However, comparisons between sexual majority and sexual minority subpopulations for all adults aged 18 or older should be interpreted with caution because there are demographic differences in the groups being compared that are associated with substance use and mental health outcomes. In particular, a higher percentage of sexual minority adults are young adults aged 18 to 25 compared with the percentage among sexual majority adults (Table B.3). In these situations, apparent differences between sexual minority and sexual majority adults could be attributable to demographic differences between the subpopulations rather than differences based on sexual identity. For example, young adults historically have been more likely than people in other age groups to be substance users.19 Thus, higher estimates of substance use among sexual minority adults than among those in the sexual majority could be attributable to the disproportionate representation of young adults in the sexual minority subpopulation. However, to account for some of these differences, this report does examine substance use and mental health issues within specific subgroups (i.e., by sex and by age group).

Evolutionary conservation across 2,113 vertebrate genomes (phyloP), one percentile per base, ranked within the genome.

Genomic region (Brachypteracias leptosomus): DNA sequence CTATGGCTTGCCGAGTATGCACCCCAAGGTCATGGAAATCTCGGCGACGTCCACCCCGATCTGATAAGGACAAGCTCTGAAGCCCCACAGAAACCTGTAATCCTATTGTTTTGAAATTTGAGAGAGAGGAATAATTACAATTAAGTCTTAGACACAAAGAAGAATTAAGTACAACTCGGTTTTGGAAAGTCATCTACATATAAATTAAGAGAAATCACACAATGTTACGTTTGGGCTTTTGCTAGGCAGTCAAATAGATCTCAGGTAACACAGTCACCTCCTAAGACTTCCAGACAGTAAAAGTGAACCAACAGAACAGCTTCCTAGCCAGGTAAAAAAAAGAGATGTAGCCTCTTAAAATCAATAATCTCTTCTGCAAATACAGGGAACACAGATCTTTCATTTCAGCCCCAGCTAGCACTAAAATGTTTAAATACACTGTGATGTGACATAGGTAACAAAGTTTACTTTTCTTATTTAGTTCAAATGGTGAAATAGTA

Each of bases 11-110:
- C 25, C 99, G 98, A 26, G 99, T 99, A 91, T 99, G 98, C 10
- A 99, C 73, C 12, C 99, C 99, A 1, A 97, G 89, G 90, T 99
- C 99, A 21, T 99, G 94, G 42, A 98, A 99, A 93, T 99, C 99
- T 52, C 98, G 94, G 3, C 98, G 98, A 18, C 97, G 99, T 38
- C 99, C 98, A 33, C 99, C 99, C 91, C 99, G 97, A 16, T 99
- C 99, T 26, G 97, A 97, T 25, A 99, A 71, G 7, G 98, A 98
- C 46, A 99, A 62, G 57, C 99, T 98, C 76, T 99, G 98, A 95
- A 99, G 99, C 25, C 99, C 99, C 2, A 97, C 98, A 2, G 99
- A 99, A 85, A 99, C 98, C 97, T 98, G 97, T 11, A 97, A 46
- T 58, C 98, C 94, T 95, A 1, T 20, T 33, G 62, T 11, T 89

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Comparison of Estimates for Sexual Attraction and Sexual Orientation

To assess the quality of the sexual attraction and sexual identity data collected for the first time in the 2015 NSDUH, comparisons are presented for NSDUH estimates for sexual attraction and sexual identity with estimates from other surveys that collect data for these measures. Table A.1 in Appendix A provides methodological information on characteristics related to the recency of the data, populations covered, sample design, response rates, and other relevant characteristics for NSDUH and the other sources of data on sexual attraction and identity. The other sources of data include the General Social Survey (GSS), National Health Interview Survey (NHIS), and National Survey of Family Growth (NSFG).